The Poet’s Lament (they crucified Baxter at Easter)


The Poet’s Lament (they crucified Baxter at Easter)

A Pakeha poet lay dying
In a paddock south of Auckland
And #MeToo caught up to him and said
“I reckon You’ve had it, man!

He snarled back beard bitten brittle
“Oh you who dwell in tweets of learning
I think I smell the Outrage Olympics Burning
The feminists are at the gate
The censors of the Welfare State –
With the jawbone of an ass I’ll whack em
My verses were banned once before in Craccum
I’ve fallen under the censor’s curse
Because Miss Glubb acquired no knowledge
Of sexual play at Training college”

You became the man who masters pig island
about a damaged love we all dread
Secrets like ropes of sand, have shouted truth despite you being dead
You lie this day with honour shred

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And what you showed
Was mud and blood and fire,
With the Yanks and the Reds taking turns
Murdering the poor again.

On Calvary Street you lost your soul
Where bright as blood hypocrisy bloom,
And pagan fetishes bent in double
Your empty tomb now drowned in trouble
Where our collective souls have been driven mad,
Learning you raped National Mum and killed Labour Dad


  1. A sad tale. A late friend knew him well and told of a deeply troubled and troubling character, definitely a flawed individual. My friend refused offers to be at Jerusalem because it was a flawed idea by a flawed man at a flawed time.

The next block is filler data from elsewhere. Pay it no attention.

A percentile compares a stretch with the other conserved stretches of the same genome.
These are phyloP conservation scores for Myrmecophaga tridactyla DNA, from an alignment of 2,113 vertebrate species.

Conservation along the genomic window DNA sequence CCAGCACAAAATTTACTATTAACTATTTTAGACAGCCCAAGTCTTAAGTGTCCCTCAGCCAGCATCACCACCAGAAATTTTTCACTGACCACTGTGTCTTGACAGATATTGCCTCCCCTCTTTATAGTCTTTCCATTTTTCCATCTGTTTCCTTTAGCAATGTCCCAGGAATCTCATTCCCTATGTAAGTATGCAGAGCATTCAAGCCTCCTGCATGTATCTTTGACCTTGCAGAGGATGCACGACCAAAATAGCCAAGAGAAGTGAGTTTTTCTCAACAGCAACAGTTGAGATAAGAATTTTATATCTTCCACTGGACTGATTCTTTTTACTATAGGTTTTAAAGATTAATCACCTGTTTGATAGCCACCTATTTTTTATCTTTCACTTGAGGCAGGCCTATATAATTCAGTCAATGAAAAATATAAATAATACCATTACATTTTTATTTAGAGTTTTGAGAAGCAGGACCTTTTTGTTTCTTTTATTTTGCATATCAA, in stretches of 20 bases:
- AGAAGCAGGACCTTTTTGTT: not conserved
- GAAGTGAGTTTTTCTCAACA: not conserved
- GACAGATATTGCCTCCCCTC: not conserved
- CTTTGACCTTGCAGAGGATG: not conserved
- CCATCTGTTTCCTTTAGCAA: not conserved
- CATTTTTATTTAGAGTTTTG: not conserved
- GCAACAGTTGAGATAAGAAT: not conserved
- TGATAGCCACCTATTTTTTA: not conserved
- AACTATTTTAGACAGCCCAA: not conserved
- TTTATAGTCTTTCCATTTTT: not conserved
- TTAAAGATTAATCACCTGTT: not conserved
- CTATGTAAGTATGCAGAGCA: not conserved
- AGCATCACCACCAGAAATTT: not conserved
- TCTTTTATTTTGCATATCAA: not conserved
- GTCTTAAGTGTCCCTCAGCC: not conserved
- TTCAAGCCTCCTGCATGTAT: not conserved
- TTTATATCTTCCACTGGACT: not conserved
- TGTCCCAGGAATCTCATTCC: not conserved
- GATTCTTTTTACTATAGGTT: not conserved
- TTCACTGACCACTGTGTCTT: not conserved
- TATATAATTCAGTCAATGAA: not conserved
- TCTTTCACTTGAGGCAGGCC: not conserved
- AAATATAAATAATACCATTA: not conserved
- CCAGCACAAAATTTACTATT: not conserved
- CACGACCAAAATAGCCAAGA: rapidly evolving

I have no real appreciation of poetry, who knows what genius and value there is in his works. What I do know is that whatever was there yesterday is the same today, it is cast in letters on paper.

    There is no exoneration for Baxter, his crimes live on with his victims. That said, what is new we did not know before? What can be gained from fresh outrage?

  2. I met him once – he was a friend of my parents, a brilliant poet I have no doubt of that but a deeply flawed man and ultimately a bastard to some vulnerable woman.

  3. “upon the upland road
    Ride easy, stranger:
    surrender to the sky
    your heart of anger”

    How does one separate the brilliance of the poet from the nature of the man?

    • Andyw: “How does one separate the brilliance of the poet from the nature of the man?”

      I wonder if we need to. Baxter isn’t the first notable to be found to have had feet of clay. And I’m sure that he won’t be the last.

      However. As you say, he was a brilliant poet; let’s just pay attention to that, and leave his past to lie where it is. In any event, nothing can now be done to ameliorate his misdeeds.

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